Trinny and Susannah fats your lot

Thought the freak show was a thing of the past? Well check out the programmes that make the overweig

You know how the Americans used to pay money to look at the deformed in circus freak shows? If that appeals to you, try the modern day version.

The utterly loathsome programme Trinny and Susannah undress the nation is another spin on the Gok Wan show how to look good naked. (Notice I'm not linking to either of them).

I'm not sure which came first but basically both have the same purpose - to get women of above average size, already insecure about their bodies, to take off their clothes so we can all sit at home and wonder at their flabby bits.

The Trinny and Susannah programme this week masqueraded as a campaign for better clothing choices for overweight women.

And it's a work of utter manipulation. Put someone in front of a camera for long enough and they'll very quickly forget it's there. Then you flatter, cajole and emotionally blackmail until the victims do just as you bid.

You can see how these people, forgetful of the national exposure they are about to have, will get their kit off in a sort of 'nudge, nudge - I will if you will' kind of a way.

Of course the presenters remain as they are - in the case of Trinny and Susannah: overprivileged, heavily coiffed, fully dressed and diving in only to hilariously grope someone's breasts or coax some tears.

This week they persuaded a group of unfortunate women who couldn't find fashions they liked, because of their shapes, to join them in taking on the high street retailers!

With a mixture of flattery and coersion, they played big on the curious way people are impressed and overawed by others simply because they appear on TV.

And in a grand finale, they had them conveyed on floats through Boston in Lincolnshire - apparently a national fat-spot.

Mind you before we got there they all had to stand around in their underwear for a good while - just so we could fully understand what they were up against.

And thanks to Trinny and Susannah we've learnt not to tease the obese but be lovely to them and put them nearly naked on national TV. How far we've come.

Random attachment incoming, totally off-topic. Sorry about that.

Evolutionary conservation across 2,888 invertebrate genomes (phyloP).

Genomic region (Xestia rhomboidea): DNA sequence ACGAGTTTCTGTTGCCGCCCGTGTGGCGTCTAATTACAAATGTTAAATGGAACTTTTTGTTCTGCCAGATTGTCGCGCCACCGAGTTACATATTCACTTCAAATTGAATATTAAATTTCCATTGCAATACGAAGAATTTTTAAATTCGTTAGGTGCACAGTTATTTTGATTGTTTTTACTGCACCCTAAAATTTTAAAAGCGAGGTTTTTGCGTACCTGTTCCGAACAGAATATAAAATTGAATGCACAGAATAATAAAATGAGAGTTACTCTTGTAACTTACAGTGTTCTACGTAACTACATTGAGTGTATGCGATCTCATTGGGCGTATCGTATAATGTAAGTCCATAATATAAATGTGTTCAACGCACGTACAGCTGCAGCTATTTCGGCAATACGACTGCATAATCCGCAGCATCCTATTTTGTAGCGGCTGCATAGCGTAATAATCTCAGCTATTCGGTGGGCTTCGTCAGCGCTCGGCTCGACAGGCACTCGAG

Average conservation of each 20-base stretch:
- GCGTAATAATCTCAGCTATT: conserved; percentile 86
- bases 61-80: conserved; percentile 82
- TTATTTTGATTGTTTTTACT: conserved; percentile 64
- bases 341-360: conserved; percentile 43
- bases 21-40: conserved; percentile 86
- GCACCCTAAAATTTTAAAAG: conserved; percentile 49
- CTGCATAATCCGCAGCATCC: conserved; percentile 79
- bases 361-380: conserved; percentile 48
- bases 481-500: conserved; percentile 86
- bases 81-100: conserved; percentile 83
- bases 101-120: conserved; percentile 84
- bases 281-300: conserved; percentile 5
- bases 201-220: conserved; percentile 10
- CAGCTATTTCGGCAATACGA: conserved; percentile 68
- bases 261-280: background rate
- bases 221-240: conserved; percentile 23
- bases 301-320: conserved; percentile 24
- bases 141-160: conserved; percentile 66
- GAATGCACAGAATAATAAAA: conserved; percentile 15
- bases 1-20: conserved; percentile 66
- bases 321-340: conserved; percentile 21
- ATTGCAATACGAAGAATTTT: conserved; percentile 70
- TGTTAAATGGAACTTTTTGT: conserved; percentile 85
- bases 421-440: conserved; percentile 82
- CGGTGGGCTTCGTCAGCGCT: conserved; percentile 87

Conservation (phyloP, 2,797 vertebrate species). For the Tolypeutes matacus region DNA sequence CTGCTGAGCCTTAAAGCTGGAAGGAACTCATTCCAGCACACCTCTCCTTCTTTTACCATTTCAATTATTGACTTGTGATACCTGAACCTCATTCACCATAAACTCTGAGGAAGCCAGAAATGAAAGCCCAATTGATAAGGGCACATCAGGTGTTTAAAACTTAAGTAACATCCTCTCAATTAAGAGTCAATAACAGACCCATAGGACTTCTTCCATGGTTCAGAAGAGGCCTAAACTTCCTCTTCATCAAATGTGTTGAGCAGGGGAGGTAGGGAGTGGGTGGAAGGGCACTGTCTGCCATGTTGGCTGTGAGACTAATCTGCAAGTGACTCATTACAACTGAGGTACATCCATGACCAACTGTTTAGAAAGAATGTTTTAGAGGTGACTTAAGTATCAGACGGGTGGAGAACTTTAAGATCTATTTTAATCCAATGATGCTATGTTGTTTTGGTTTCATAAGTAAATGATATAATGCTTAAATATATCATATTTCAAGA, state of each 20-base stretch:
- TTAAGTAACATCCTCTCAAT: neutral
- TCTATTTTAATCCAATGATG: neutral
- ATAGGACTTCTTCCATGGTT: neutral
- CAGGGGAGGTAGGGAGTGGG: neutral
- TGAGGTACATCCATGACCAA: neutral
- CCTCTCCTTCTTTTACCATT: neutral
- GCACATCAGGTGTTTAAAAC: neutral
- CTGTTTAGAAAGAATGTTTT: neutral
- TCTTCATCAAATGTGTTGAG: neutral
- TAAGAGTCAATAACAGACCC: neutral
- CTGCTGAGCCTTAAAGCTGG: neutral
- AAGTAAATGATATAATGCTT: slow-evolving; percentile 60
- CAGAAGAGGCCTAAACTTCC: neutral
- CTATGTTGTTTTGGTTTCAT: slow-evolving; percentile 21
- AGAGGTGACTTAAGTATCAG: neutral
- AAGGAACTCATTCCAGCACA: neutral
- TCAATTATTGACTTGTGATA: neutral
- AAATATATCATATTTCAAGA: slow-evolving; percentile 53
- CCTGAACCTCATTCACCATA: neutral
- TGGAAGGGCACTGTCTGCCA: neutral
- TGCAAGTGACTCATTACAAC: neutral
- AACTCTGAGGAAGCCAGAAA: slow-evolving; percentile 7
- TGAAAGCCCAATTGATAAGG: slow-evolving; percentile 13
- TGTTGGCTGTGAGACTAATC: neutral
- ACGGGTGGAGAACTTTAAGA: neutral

Ben Davies trained as a journalist after taking most of the 1990s off. Prior to joining the New Statesman he spent five years working as a politics reporter for the BBC News website. He lives in North London.
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Quiz: Can you identify fake news?

The furore around "fake" news shows no sign of abating. Can you spot what's real and what's not?

Hillary Clinton has spoken out today to warn about the fake news epidemic sweeping the world. Clinton went as far as to say that "lives are at risk" from fake news, the day after Pope Francis compared reading fake news to eating poop. (Side note: with real news like that, who needs the fake stuff?)

The sweeping distrust in fake news has caused some confusion, however, as many are unsure about how to actually tell the reals and the fakes apart. Short from seeing whether the logo will scratch off and asking the man from the market where he got it from, how can you really identify fake news? Take our test to see whether you have all the answers.

 

 

In all seriousness, many claim that identifying fake news is a simple matter of checking the source and disbelieving anything "too good to be true". Unfortunately, however, fake news outlets post real stories too, and real news outlets often slip up and publish the fakes. Use fact-checking websites like Snopes to really get to the bottom of a story, and always do a quick Google before you share anything. 

Amelia Tait is a technology and digital culture writer at the New Statesman.